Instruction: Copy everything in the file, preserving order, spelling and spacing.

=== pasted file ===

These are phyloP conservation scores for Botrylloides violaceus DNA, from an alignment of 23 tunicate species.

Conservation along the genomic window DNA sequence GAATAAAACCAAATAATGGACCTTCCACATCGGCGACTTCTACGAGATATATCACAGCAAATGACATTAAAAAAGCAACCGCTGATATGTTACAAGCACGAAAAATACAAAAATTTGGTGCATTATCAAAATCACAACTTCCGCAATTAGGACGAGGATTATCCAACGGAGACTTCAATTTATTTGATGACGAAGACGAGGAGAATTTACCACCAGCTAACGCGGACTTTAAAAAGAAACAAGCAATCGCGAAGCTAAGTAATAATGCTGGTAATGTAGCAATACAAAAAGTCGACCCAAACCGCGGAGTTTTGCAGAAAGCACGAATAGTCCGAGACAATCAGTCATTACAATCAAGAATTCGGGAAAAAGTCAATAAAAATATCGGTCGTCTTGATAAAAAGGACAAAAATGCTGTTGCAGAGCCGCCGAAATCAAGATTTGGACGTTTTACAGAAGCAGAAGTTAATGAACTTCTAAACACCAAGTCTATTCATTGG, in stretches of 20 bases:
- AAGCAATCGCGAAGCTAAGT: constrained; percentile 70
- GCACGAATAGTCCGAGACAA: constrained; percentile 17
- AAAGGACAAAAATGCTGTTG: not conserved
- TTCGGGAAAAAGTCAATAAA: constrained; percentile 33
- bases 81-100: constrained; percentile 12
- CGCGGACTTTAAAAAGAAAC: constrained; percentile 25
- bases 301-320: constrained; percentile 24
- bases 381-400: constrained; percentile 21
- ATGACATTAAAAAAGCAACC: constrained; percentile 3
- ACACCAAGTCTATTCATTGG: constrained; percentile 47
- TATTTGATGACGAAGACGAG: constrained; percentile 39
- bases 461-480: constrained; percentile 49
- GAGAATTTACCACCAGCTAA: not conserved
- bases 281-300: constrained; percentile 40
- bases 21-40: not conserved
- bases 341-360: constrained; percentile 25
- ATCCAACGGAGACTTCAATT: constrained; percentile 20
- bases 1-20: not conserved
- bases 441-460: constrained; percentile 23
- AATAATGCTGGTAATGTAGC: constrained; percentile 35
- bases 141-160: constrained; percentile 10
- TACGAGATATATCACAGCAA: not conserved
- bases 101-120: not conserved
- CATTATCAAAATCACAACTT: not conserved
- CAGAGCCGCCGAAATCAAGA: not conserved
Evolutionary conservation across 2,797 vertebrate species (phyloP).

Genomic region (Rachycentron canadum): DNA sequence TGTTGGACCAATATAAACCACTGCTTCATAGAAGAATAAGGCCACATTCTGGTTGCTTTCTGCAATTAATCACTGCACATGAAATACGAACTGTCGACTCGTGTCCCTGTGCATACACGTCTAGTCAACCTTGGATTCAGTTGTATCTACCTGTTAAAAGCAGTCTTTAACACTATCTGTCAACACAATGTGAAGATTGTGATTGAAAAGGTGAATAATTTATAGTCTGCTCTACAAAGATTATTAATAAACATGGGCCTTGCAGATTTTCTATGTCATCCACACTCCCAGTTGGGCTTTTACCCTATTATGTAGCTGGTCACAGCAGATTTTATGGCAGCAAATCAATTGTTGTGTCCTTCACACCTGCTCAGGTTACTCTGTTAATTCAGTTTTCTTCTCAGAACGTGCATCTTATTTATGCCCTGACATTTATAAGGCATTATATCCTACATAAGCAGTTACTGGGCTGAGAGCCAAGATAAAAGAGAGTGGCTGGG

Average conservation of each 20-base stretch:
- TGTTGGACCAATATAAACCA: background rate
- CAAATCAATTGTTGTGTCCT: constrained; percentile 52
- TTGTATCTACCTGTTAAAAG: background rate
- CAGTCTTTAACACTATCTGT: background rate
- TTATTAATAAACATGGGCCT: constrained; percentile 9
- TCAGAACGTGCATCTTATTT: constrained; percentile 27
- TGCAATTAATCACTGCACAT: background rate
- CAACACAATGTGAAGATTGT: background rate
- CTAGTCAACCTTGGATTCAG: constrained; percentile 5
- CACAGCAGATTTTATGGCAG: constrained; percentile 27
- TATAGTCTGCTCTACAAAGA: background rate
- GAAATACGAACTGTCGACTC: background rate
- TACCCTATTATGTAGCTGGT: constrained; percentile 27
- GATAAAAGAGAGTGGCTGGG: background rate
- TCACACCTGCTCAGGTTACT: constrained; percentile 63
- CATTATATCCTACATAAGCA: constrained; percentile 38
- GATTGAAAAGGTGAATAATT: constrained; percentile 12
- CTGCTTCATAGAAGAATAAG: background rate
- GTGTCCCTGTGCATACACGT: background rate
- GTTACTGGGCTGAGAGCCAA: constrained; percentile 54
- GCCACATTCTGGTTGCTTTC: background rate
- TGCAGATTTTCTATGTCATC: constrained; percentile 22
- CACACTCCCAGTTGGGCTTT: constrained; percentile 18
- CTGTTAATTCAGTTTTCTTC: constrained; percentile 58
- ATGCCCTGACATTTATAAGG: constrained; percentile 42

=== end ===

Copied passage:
These are phyloP conservation scores for Botrylloides violaceus DNA, from an alignment of 23 tunicate species.

Conservation along the genomic window DNA sequence GAATAAAACCAAATAATGGACCTTCCACATCGGCGACTTCTACGAGATATATCACAGCAAATGACATTAAAAAAGCAACCGCTGATATGTTACAAGCACGAAAAATACAAAAATTTGGTGCATTATCAAAATCACAACTTCCGCAATTAGGACGAGGATTATCCAACGGAGACTTCAATTTATTTGATGACGAAGACGAGGAGAATTTACCACCAGCTAACGCGGACTTTAAAAAGAAACAAGCAATCGCGAAGCTAAGTAATAATGCTGGTAATGTAGCAATACAAAAAGTCGACCCAAACCGCGGAGTTTTGCAGAAAGCACGAATAGTCCGAGACAATCAGTCATTACAATCAAGAATTCGGGAAAAAGTCAATAAAAATATCGGTCGTCTTGATAAAAAGGACAAAAATGCTGTTGCAGAGCCGCCGAAATCAAGATTTGGACGTTTTACAGAAGCAGAAGTTAATGAACTTCTAAACACCAAGTCTATTCATTGG, in stretches of 20 bases:
- AAGCAATCGCGAAGCTAAGT: constrained; percentile 70
- GCACGAATAGTCCGAGACAA: constrained; percentile 17
- AAAGGACAAAAATGCTGTTG: not conserved
- TTCGGGAAAAAGTCAATAAA: constrained; percentile 33
- bases 81-100: constrained; percentile 12
- CGCGGACTTTAAAAAGAAAC: constrained; percentile 25
- bases 301-320: constrained; percentile 24
- bases 381-400: constrained; percentile 21
- ATGACATTAAAAAAGCAACC: constrained; percentile 3
- ACACCAAGTCTATTCATTGG: constrained; percentile 47
- TATTTGATGACGAAGACGAG: constrained; percentile 39
- bases 461-480: constrained; percentile 49
- GAGAATTTACCACCAGCTAA: not conserved
- bases 281-300: constrained; percentile 40
- bases 21-40: not conserved
- bases 341-360: constrained; percentile 25
- ATCCAACGGAGACTTCAATT: constrained; percentile 20
- bases 1-20: not conserved
- bases 441-460: constrained; percentile 23
- AATAATGCTGGTAATGTAGC: constrained; percentile 35
- bases 141-160: constrained; percentile 10
- TACGAGATATATCACAGCAA: not conserved
- bases 101-120: not conserved
- CATTATCAAAATCACAACTT: not conserved
- CAGAGCCGCCGAAATCAAGA: not conserved
Evolutionary conservation across 2,797 vertebrate species (phyloP).

Genomic region (Rachycentron canadum): DNA sequence TGTTGGACCAATATAAACCACTGCTTCATAGAAGAATAAGGCCACATTCTGGTTGCTTTCTGCAATTAATCACTGCACATGAAATACGAACTGTCGACTCGTGTCCCTGTGCATACACGTCTAGTCAACCTTGGATTCAGTTGTATCTACCTGTTAAAAGCAGTCTTTAACACTATCTGTCAACACAATGTGAAGATTGTGATTGAAAAGGTGAATAATTTATAGTCTGCTCTACAAAGATTATTAATAAACATGGGCCTTGCAGATTTTCTATGTCATCCACACTCCCAGTTGGGCTTTTACCCTATTATGTAGCTGGTCACAGCAGATTTTATGGCAGCAAATCAATTGTTGTGTCCTTCACACCTGCTCAGGTTACTCTGTTAATTCAGTTTTCTTCTCAGAACGTGCATCTTATTTATGCCCTGACATTTATAAGGCATTATATCCTACATAAGCAGTTACTGGGCTGAGAGCCAAGATAAAAGAGAGTGGCTGGG

Average conservation of each 20-base stretch:
- TGTTGGACCAATATAAACCA: background rate
- CAAATCAATTGTTGTGTCCT: constrained; percentile 52
- TTGTATCTACCTGTTAAAAG: background rate
- CAGTCTTTAACACTATCTGT: background rate
- TTATTAATAAACATGGGCCT: constrained; percentile 9
- TCAGAACGTGCATCTTATTT: constrained; percentile 27
- TGCAATTAATCACTGCACAT: background rate
- CAACACAATGTGAAGATTGT: background rate
- CTAGTCAACCTTGGATTCAG: constrained; percentile 5
- CACAGCAGATTTTATGGCAG: constrained; percentile 27
- TATAGTCTGCTCTACAAAGA: background rate
- GAAATACGAACTGTCGACTC: background rate
- TACCCTATTATGTAGCTGGT: constrained; percentile 27
- GATAAAAGAGAGTGGCTGGG: background rate
- TCACACCTGCTCAGGTTACT: constrained; percentile 63
- CATTATATCCTACATAAGCA: constrained; percentile 38
- GATTGAAAAGGTGAATAATT: constrained; percentile 12
- CTGCTTCATAGAAGAATAAG: background rate
- GTGTCCCTGTGCATACACGT: background rate
- GTTACTGGGCTGAGAGCCAA: constrained; percentile 54
- GCCACATTCTGGTTGCTTTC: background rate
- TGCAGATTTTCTATGTCATC: constrained; percentile 22
- CACACTCCCAGTTGGGCTTT: constrained; percentile 18
- CTGTTAATTCAGTTTTCTTC: constrained; percentile 58
- ATGCCCTGACATTTATAAGG: constrained; percentile 42